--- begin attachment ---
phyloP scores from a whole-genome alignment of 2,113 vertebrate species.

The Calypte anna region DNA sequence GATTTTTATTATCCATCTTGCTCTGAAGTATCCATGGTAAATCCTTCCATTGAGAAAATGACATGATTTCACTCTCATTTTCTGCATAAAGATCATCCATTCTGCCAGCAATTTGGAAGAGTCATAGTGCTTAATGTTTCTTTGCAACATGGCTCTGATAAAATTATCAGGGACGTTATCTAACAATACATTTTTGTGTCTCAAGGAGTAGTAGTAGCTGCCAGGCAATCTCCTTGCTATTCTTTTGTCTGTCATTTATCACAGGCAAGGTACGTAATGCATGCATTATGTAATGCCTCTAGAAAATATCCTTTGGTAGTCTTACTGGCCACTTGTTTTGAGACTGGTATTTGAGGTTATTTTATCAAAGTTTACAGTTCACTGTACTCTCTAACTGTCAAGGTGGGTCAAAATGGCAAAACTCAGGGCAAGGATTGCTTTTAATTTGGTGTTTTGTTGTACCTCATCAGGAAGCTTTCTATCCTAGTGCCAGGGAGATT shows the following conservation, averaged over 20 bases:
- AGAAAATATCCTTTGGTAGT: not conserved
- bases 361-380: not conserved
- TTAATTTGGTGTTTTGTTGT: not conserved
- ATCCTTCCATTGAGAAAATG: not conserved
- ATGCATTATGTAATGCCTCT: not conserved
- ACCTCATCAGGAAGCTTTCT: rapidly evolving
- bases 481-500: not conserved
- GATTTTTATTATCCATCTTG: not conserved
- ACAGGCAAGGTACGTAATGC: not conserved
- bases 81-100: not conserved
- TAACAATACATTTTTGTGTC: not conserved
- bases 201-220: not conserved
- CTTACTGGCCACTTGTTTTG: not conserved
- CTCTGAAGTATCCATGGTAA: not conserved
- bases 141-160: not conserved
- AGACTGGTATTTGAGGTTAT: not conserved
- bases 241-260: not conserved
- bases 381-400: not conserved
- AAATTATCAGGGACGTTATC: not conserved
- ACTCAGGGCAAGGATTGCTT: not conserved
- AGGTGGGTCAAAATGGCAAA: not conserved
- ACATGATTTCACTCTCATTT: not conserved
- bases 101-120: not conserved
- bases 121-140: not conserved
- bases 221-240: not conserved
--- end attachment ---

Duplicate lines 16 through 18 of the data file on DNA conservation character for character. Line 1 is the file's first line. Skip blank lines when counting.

- CTCTGAAGTATCCATGGTAA: not conserved
- bases 141-160: not conserved
- AGACTGGTATTTGAGGTTAT: not conserved